By Frank Holmes, CEO and CIO, U.S. Global Investors
“It may be.”
That was President Donald Trump on Monday, responding to a question on whether the U.S. economy could be sliding into a recession. I don’t know about you, but I found this to be an extraordinary admission from the president, who until very recently has maintained an “all will be fine” attitude with regard to the spread of COVID-19 and its impact on the economy.
We may very well be headed for a recession—some economists believe it’s already here—but we’re most definitely in a bear market, normally defined as occurring when stocks are off more than 20 percent from their peak.
Not only that, but this selloff has been several times steeper than the past two bear markets. Whereas it took stocks approximately 240 trading days to fall more than 20 percent during the tech bubble, and about 190 days during the financial crisis, U.S. equities lost more than 20 percent in under 20 trading days as a result of fears over the coronavirus. As of Tuesday’s close, the S&P 500 was down 25 percent from its high on February 19.
As it happened, the Treasury market was warning us (again) all along. Most downturns of the past have been preceded by a yield curve inversion, which happens when the longer-term yield falls below the shorter-term yield, and this time was no exception. The chart below shows the 10-year Treasury yield minus the three-month Treasury yield. In each case, a recession hit in the months after the yield curve first inverted and began to recover.
Awaiting Monetary and Fiscal Stimulus
Now the question is what investors should do. It’s been more than a decade since we’ve had to deal with the unique challenges of a bear market, and there are countless millennials (and younger) to whom this is a brand new phenomenon.
A couple of things to remember upfront: Don’t panic. Bear markets can be painful, but they’re temporary. More importantly, if you didn’t raise cash in December or January, before the full effects of the virus began to be felt, it’s probably too late to do so now. It may be a good time to do some bargain hunting for high-quality stocks right now, but generally speaking, I wouldn’t be trying to sell equities.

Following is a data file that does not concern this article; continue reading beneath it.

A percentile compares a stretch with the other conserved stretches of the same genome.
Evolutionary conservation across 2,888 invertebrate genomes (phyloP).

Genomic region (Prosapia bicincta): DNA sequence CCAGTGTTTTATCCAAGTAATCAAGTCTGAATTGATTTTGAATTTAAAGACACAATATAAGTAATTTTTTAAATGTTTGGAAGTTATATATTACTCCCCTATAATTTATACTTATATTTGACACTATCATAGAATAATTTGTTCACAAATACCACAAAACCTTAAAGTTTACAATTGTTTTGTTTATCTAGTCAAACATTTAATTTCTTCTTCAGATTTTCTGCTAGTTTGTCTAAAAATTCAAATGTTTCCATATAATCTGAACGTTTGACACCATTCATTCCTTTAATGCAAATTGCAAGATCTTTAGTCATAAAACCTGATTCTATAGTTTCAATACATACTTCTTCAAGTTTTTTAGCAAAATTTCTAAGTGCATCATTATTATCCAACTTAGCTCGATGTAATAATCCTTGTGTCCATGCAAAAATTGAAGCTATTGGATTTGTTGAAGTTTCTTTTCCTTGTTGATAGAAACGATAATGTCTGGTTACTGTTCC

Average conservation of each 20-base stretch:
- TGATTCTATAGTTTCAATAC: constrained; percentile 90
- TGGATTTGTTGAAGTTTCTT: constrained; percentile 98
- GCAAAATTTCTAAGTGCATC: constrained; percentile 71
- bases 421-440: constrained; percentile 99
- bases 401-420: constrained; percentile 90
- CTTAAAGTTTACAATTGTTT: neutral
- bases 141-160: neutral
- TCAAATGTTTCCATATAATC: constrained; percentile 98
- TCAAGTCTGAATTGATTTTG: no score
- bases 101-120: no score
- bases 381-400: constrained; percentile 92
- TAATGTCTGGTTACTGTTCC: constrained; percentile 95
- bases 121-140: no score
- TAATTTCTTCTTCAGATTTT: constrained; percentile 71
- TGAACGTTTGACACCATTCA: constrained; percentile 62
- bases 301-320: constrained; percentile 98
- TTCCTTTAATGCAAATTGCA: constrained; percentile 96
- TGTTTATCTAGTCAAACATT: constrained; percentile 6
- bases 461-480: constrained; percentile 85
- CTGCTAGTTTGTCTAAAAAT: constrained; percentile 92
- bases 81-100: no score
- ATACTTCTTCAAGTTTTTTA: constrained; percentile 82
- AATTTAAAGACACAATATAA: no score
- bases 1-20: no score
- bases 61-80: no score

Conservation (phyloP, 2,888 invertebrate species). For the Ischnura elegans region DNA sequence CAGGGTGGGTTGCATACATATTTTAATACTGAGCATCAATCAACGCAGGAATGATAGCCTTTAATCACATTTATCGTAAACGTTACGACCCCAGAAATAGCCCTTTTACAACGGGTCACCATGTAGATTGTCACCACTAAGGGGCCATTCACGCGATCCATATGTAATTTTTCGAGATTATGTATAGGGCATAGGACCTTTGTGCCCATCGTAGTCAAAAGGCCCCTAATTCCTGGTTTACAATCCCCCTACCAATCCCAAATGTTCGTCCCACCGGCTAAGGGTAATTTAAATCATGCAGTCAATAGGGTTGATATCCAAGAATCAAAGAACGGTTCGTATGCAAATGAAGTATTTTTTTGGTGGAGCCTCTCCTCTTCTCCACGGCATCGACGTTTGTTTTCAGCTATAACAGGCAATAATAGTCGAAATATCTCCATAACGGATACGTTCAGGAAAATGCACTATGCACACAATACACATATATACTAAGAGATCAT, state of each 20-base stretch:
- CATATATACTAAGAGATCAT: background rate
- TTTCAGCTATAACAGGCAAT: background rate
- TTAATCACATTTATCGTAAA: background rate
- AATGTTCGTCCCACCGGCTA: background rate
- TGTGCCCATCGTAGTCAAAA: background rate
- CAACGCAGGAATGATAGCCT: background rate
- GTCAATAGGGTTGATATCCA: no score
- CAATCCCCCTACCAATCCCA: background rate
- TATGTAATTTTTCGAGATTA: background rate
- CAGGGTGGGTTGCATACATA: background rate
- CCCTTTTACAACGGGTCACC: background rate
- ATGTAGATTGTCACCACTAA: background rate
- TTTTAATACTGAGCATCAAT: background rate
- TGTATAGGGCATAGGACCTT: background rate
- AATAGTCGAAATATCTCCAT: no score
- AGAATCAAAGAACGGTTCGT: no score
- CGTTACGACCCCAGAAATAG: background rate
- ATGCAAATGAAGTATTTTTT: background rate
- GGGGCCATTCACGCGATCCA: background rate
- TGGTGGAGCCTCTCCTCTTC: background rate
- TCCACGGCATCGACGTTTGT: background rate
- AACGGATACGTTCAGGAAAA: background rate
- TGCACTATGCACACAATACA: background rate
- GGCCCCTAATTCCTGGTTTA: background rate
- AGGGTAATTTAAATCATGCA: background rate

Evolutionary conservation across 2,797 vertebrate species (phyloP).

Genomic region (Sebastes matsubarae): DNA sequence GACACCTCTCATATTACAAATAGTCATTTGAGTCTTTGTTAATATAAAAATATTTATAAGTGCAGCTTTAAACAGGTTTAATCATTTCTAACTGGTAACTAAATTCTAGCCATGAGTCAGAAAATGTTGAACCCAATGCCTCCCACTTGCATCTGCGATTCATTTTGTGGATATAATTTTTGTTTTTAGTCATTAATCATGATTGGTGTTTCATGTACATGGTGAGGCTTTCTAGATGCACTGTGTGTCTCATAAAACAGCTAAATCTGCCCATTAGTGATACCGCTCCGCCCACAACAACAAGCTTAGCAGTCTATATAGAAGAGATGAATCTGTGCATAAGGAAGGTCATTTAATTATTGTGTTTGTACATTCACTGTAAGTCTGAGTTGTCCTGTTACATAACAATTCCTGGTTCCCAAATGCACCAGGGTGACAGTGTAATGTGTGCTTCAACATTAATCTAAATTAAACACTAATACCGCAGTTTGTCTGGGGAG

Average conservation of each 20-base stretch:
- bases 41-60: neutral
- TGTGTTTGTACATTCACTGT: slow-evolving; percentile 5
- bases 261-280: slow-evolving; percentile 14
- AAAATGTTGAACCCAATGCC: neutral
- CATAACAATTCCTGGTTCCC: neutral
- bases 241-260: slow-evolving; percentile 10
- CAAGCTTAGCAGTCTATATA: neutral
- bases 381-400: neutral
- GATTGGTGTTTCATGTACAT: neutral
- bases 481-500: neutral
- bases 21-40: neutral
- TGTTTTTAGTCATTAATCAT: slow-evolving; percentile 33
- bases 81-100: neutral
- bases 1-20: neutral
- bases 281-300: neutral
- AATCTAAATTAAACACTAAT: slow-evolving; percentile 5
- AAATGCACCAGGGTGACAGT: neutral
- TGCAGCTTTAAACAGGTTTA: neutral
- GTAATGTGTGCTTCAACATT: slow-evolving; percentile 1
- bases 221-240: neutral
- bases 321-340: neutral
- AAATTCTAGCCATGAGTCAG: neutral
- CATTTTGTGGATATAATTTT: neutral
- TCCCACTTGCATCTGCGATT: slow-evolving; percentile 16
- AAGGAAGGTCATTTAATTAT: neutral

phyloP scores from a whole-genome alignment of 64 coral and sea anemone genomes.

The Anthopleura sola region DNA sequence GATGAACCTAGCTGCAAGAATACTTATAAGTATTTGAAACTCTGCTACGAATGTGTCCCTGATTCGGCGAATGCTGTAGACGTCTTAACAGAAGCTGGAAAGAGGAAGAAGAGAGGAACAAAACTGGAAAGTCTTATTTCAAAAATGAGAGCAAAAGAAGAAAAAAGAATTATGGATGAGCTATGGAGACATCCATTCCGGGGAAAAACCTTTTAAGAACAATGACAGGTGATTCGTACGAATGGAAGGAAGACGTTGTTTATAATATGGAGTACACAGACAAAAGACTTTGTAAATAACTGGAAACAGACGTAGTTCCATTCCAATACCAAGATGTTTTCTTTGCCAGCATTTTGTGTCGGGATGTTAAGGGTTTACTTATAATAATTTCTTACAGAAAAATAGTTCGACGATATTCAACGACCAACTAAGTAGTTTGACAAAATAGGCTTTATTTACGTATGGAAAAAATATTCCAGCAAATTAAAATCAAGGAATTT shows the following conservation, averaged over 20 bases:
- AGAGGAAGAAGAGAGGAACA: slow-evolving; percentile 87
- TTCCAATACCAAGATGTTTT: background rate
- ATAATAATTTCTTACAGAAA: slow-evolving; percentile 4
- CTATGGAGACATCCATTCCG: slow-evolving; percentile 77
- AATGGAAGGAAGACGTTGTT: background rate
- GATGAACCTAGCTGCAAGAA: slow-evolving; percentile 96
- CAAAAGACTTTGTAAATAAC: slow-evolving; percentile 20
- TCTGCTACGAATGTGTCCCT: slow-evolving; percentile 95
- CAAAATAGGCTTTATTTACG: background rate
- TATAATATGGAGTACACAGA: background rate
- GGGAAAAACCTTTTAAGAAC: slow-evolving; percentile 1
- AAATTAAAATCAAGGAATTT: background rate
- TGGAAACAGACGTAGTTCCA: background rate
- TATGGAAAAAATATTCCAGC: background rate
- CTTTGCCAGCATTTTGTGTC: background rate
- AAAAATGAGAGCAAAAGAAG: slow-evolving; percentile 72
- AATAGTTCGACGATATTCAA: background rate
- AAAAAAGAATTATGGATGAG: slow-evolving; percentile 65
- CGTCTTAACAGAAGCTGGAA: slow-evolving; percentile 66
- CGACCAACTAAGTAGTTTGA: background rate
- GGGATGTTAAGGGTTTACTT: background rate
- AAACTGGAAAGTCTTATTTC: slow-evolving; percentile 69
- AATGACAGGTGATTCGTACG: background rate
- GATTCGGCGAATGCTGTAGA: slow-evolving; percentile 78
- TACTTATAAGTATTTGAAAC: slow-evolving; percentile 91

I understand the need for liquidity. That’s one of the reasons why I always recommend having some physical gold in your portfolio, to convert into cash if needs be. The yellow metal just had its worst week since 2011 for that very reason, falling 9.3 percent as investors took profits amid the plunge in equities.
“Recessions have never been positive for gold,” writes Dr. Martin Murenbeeld in this week’s Gold Monitor. “Gold demand from China and India typically declines… and the need for liquidity also pressures the gold price—gold being a liquidity of last resort.”
On the plus side, says Martin, “the price recovers quickly once the full force of policy responses are unleashed.”
So what are those responses this time? While the Trump administration seeks as much as $850 billion in emergency stimulus, perhaps part of it in the form of $1,000 checks to every American adult, some are no doubt looking to the Federal Reserve for immediate relief. The problem is, the central bank is quickly running out of bullets.
Take a look at the table below. Since 1969, the Fed has lowered rates 7.4 percent on average in response to recessionary pressure. Today, that’s simply not possible—unless, of course, the Fed took its lead from the Bank of Japan (BoJ) and European Central Bank (ECB) and dropped rates below 0 percent.
|RECESSION||TOTAL RATE CUTS|
|December 1969 – November 1970||-8.3%|
|November 1973 – March 1975||-8.1%|
|January 1980 – July 1980||-11.0%|
|July 1981 – November 1982||-11.5%|
|July 1990 – March 1991||-3.0%|
|March 2001 – November 2001||-4.8%|
|December 2007 – June 2009||-5.0%|
|Source: Federal Reserve, U.S. Global Investors|
Potentially Not as Bad as Past Downturns?